LAKE WALES, Fla. — Ultra-low power, ultra-high precision, and ultra-high speed will be the watchwords for Bosch Sensortec GmbH when the Consumer Electronics Show exhibits open tomorrow (Jan. 9) in Las Vegas. Along with earlier microelectromechanical-system entries such as the BML050 MEMS laser scanner/projector for Internet of Things (IoT) devices, which debuted in February at Mobile World Congress, Bosch will show two additions to its MEMS sensor portfolio that target expanding markets: the BMI088 inertial navigation unit (INU) for drones and the BMA400 accelerometer for wearables. The BMA400 has earned Bosch recognition as a CES 2018 Innovation Award honoree in the Embedded Technologies category.
“The MEMS accelerometer consumes 10 times less power than our competitors’ accelerometers to extend the battery life of wearables and IoT [devices],” Stefan Finkbeiner, Bosch CEO and general manager, told EE Times in advance of CES. “And our ultra-low-power, high-precision INU uses 16-bit resolution with high-bias abilities that keep it from drifting over time.”
Drift is a big concern for operators of the drones that are buzzing around seemingly everywhere now that the Federal Aviation Administration has licensed them for commercial use. The high performance and high speed of INUs like the BMI088 are needed in drones to quell vibrations, which can complicate navigation and even cause crashes if not compensated for. The matching 16-bit resolutions of the accelerometer and the gyroscope on the new INU also enable applications such as self-stabilizing skateboards, self-balancing two-wheel scooters, and robots that can safely operate around humans, according to Bosch Sensortec.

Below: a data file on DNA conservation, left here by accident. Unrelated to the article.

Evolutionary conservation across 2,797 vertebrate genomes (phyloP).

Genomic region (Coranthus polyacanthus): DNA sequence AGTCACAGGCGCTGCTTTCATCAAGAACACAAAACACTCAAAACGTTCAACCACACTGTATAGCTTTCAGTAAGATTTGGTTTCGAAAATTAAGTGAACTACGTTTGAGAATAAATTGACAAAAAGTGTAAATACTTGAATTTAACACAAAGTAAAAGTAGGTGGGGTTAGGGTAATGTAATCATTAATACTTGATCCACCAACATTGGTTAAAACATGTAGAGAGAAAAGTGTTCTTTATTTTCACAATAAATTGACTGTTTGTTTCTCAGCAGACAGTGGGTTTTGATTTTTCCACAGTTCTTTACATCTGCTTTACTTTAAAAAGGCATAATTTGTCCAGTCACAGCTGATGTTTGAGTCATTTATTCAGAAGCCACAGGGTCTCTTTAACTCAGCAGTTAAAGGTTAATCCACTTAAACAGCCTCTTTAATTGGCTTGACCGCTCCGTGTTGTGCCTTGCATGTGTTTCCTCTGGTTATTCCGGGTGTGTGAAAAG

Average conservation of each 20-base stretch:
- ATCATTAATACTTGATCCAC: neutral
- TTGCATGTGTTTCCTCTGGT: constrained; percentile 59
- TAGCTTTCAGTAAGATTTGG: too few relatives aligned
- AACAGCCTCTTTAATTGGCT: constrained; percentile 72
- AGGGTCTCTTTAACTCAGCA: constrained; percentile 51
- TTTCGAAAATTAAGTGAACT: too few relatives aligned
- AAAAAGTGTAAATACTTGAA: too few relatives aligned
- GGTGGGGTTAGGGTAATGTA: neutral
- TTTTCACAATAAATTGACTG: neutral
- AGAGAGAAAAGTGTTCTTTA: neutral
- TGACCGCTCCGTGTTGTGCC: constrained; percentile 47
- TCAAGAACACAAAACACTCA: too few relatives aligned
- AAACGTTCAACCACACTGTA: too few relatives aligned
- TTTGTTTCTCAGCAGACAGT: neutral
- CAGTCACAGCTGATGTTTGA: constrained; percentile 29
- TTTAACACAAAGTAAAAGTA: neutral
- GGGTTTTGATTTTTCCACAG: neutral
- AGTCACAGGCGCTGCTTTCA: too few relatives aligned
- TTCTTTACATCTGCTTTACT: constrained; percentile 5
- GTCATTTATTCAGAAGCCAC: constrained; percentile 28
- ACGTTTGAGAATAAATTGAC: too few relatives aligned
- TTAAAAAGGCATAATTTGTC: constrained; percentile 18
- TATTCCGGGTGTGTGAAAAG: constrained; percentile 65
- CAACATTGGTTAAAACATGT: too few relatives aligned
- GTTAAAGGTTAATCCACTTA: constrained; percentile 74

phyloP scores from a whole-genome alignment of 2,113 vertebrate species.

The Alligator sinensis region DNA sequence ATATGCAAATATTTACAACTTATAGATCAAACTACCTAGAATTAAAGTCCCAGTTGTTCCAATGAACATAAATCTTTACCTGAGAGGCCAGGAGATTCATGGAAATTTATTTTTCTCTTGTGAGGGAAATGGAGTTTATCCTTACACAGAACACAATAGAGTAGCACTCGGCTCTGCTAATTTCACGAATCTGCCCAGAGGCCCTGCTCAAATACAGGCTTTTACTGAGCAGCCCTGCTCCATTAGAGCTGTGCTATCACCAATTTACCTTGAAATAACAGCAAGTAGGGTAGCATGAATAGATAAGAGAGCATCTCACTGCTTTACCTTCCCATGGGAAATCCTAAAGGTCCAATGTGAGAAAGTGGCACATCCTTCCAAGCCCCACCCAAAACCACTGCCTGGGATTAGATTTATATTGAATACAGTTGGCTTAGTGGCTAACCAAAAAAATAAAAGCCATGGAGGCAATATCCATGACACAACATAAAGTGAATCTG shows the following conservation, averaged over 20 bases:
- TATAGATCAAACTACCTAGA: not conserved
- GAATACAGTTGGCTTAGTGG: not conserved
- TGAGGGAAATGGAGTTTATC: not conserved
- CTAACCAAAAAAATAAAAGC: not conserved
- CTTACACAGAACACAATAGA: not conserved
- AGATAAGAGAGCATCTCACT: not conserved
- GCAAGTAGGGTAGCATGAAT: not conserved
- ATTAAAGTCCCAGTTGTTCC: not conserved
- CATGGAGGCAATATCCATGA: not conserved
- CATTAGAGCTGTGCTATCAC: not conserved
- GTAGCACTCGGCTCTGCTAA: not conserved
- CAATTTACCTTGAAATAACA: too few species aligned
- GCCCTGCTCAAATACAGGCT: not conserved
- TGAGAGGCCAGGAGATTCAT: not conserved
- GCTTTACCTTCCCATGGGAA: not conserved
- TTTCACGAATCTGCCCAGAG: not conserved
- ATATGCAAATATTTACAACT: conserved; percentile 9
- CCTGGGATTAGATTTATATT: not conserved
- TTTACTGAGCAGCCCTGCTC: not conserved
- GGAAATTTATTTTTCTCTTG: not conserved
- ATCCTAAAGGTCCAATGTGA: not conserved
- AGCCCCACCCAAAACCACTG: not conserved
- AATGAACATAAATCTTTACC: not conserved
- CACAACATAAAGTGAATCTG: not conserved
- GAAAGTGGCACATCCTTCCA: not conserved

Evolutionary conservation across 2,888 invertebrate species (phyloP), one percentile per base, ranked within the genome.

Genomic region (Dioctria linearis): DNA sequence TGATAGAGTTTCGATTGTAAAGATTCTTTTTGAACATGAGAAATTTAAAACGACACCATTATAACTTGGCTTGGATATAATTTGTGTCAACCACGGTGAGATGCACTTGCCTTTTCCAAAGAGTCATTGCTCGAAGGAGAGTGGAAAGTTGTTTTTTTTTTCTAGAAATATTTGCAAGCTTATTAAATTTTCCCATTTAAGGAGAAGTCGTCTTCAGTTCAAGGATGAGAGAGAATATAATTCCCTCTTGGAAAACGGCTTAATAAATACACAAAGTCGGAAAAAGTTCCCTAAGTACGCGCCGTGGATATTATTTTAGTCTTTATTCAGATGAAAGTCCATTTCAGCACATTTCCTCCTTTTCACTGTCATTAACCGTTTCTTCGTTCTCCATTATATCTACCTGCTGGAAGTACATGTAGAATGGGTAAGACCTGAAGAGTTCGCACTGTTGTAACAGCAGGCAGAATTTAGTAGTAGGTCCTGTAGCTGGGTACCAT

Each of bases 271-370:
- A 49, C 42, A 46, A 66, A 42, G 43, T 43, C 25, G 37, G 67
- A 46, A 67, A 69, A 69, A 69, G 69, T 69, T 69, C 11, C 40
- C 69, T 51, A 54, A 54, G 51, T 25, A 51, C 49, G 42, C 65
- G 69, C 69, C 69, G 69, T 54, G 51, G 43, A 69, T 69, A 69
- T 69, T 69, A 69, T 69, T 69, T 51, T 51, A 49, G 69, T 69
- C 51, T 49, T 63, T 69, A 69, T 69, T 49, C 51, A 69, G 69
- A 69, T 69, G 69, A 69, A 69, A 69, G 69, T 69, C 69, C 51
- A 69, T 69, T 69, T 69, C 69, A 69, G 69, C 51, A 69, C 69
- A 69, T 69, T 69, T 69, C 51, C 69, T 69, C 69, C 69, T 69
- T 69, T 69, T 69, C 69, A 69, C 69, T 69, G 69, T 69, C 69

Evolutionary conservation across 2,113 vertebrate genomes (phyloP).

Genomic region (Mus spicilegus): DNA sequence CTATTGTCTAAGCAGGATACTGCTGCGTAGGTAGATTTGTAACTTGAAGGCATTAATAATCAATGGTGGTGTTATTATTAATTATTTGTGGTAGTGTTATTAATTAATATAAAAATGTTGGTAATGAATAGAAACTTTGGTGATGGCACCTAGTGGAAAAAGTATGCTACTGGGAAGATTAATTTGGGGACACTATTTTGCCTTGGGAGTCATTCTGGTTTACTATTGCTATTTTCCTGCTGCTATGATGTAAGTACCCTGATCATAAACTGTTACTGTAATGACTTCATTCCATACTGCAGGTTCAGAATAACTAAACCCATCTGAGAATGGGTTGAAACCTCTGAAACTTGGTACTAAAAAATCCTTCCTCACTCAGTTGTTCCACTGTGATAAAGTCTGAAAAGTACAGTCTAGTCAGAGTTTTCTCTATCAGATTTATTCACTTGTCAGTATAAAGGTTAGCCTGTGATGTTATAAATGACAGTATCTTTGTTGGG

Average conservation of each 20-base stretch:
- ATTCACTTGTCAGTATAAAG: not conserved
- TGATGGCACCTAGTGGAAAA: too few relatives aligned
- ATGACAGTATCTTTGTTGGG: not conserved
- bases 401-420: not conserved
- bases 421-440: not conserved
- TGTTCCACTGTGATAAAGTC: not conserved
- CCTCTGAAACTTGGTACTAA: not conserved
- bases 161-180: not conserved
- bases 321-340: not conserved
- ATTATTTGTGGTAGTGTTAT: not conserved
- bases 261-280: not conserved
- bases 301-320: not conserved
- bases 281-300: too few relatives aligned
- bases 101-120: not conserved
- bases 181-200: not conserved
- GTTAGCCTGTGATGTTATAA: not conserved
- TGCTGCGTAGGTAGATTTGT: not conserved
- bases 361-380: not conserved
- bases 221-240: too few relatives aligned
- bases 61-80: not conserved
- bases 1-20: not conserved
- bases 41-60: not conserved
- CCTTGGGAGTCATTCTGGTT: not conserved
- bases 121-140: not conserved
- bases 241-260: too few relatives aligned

[Sponsored: How efficient memory solutions can help designers of IoT nodes meet tight BoM cost targets]
Bosch’s BMI088 inertial navigation unit for drones, robotics, and ride-ons
such as scooters provides vibration-quelling speed and 16-bit accuracy,
to enable automotive-grade, ultralow drift, in a 3 x 4.5-mm package.
The BMA400 accelerometer lengthens battery life by including intelligent power management features, such as the ability to self-awaken and continue to count steps, for exercise wearables, even when in always-on sleep mode. The MEMS accelerometer draws only 4 microamps when counting steps and less than 1 µA in standby.
Bosch Sensortec’s BMA400 packs a smart, high-precision
MEMS accelerometer into a 2 x 2 x 0.95-mm package
for IoT and wearable applications.
— R. Colin Johnson, Advanced Technology Editor, EE Times